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A Journal on Anesthesiology, Resuscitation, Analgesia and Intensive Care
SEPSI SMART 2001
Minerva Anestesiologica 2001 April;67(4):298-301
Microthrombosis in sepsis
From the Department of Anesthesiology and Intensive Care University Hospital of Lille Lille cedex, France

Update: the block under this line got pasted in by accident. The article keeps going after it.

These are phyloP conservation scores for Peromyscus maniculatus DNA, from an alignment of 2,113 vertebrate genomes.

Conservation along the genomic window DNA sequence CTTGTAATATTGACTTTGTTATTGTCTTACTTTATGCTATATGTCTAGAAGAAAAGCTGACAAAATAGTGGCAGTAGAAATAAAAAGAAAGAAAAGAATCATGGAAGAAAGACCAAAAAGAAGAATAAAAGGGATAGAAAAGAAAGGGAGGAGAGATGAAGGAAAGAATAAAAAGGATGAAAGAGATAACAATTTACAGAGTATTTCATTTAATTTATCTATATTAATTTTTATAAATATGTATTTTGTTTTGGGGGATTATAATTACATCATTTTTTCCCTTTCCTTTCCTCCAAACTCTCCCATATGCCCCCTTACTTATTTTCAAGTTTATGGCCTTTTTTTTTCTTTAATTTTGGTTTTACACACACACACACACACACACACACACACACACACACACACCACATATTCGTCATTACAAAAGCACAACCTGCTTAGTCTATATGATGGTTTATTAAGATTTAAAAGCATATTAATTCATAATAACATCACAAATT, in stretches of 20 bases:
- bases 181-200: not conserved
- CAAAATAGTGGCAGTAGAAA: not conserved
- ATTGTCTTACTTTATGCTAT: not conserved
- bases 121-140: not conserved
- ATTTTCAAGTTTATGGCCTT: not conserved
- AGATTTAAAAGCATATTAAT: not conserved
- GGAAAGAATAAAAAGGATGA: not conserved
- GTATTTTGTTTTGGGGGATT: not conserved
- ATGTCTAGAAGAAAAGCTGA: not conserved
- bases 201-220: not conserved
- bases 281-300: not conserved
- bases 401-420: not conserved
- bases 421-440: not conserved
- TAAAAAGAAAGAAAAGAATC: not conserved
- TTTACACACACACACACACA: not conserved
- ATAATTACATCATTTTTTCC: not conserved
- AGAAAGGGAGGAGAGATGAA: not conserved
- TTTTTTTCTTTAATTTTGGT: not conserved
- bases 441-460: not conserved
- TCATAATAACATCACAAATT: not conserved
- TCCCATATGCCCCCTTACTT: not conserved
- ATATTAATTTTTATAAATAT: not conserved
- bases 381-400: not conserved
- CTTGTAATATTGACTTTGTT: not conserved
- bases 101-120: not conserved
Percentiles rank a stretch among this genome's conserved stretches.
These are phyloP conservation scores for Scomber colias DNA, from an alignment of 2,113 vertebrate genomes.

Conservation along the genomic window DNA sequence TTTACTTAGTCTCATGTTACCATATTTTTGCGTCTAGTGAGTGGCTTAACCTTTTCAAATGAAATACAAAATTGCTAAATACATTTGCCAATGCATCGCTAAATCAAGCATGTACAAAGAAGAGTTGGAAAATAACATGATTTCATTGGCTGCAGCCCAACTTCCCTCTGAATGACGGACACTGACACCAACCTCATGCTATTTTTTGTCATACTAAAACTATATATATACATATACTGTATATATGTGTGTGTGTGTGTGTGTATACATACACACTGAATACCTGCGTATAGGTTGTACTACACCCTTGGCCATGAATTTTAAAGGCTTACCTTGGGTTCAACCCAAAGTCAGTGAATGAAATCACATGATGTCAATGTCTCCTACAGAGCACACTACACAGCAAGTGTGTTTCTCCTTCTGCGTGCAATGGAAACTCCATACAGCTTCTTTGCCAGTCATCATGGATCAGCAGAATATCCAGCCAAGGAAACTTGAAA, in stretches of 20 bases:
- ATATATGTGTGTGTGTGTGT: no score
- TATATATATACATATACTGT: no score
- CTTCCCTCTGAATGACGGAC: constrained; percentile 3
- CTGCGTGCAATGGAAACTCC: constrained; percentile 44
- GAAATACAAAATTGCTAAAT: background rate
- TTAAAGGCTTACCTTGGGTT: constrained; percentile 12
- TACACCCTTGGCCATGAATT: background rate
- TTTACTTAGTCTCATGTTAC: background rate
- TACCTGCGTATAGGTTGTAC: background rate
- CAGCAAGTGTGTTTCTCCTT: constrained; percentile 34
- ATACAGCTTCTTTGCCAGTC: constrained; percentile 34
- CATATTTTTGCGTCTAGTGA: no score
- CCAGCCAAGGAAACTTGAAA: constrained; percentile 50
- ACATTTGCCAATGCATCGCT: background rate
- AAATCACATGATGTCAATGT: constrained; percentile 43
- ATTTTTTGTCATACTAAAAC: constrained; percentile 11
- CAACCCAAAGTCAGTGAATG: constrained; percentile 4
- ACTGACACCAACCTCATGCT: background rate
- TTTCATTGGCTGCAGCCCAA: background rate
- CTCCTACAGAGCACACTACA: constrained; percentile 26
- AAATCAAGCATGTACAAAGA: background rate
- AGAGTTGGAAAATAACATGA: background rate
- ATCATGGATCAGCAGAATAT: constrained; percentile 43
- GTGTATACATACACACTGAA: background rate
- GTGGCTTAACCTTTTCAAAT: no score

Normal endothelial cells express several membrane components with anticoagulant properties, which include: 1) tissue factor pathway inhibitors (TFPI), i.e. surface molecules able to accelerate the action of antithrombine (AT) on coagulation proteases; 2) thrombomodulin (TM), a thrombin binding surface protein able to inhibit thrombin activity; the complex TM-thrombine, also, activates protein C (PC); 3) endothelium derived factors such as nitric oxide and prostacyclin, wich have antiadhesive properties and activate plasminogen. Exposure to inflammatory and/or septic stimuli can rapidly lead to a procoagulant response, activated by bacterial endotoxins, and to a decrease of endothelial anticoagulant membrane components. Activation of coagulation concomitant to impaired fibrinolysis is associated with fibrin deposition, tissue ischemia and necrosis. This review presents the results of different strategies aimed at reducing organ dysfunction and mortality in septic shock by modulating coagulation activity. In various animal models and in phase II clinical studies, the treatment with TFPI, AT and activated PC reduced organ dysfunction and mortality. Two phase III trials showed no efficacy of AT and a reduction of the relative risk of death with activated PC. In animal studies, supplementation with l-arginine and administration of perindopril were able to prevent septic shock-associated endothelial injury. A marked reduction of endothelial injury and improved survival of treated animals were also seen with antiglycoprotein IIb/IIIa which attenuated the role of monocytes in the disseminated intravascular coagulation process.